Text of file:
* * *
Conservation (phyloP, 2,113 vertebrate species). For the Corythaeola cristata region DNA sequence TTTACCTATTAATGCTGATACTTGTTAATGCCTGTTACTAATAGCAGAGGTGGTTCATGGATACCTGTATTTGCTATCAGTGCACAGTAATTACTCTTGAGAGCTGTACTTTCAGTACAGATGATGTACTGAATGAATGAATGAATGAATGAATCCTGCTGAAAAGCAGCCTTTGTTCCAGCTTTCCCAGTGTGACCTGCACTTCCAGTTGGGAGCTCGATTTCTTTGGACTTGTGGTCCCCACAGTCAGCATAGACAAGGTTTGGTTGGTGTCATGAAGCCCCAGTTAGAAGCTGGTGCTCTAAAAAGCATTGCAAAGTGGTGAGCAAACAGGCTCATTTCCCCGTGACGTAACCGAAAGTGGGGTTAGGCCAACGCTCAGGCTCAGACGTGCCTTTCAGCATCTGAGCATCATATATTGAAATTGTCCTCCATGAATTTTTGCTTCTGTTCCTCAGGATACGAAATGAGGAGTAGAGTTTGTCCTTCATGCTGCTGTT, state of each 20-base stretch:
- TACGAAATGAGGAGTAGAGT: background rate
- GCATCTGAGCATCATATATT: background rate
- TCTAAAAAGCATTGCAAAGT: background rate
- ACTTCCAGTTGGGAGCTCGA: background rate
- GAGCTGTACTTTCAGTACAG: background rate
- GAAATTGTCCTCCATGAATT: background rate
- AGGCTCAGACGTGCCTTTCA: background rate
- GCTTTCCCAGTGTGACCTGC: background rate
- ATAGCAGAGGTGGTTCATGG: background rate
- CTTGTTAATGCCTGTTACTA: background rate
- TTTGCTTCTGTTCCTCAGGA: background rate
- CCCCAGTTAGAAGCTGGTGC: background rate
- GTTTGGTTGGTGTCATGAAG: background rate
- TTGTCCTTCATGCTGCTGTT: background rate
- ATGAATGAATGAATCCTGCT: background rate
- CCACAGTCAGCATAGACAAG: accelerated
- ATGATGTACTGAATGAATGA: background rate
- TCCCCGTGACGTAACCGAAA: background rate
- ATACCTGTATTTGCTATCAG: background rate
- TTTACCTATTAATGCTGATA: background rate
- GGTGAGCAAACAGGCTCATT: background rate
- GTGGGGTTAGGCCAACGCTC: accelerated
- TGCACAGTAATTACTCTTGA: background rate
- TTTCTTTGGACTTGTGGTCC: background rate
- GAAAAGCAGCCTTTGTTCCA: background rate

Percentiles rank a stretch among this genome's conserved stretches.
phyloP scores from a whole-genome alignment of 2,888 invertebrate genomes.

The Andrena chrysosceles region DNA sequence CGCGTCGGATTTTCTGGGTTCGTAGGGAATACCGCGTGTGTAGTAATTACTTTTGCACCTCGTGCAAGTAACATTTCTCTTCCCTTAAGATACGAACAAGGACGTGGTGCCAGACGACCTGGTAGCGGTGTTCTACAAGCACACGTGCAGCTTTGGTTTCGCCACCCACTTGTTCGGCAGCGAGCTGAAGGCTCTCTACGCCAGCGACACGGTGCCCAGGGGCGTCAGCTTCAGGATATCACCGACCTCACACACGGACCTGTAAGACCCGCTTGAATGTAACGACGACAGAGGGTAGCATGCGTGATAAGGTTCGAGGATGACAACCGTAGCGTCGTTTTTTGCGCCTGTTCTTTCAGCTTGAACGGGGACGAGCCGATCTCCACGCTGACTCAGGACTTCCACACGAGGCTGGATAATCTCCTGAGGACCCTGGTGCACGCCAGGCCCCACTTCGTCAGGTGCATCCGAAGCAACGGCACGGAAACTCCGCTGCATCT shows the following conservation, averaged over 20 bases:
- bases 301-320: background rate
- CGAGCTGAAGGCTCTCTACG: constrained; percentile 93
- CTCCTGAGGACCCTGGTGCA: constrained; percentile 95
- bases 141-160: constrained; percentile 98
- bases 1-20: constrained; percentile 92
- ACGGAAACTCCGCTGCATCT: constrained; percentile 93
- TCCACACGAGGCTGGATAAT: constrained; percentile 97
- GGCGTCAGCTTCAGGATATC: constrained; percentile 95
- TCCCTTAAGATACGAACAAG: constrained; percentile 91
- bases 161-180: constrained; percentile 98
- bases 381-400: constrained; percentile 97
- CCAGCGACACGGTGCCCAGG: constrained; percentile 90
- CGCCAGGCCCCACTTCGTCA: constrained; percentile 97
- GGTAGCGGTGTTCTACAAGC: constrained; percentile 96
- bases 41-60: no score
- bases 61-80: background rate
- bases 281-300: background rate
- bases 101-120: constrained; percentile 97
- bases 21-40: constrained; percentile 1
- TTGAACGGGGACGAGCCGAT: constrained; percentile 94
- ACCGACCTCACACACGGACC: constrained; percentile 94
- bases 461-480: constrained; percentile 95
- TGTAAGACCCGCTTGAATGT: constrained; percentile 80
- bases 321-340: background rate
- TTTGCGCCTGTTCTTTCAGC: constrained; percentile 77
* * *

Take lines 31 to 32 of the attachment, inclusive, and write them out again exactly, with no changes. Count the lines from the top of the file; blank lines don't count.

- CGAGCTGAAGGCTCTCTACG: constrained; percentile 93
- CTCCTGAGGACCCTGGTGCA: constrained; percentile 95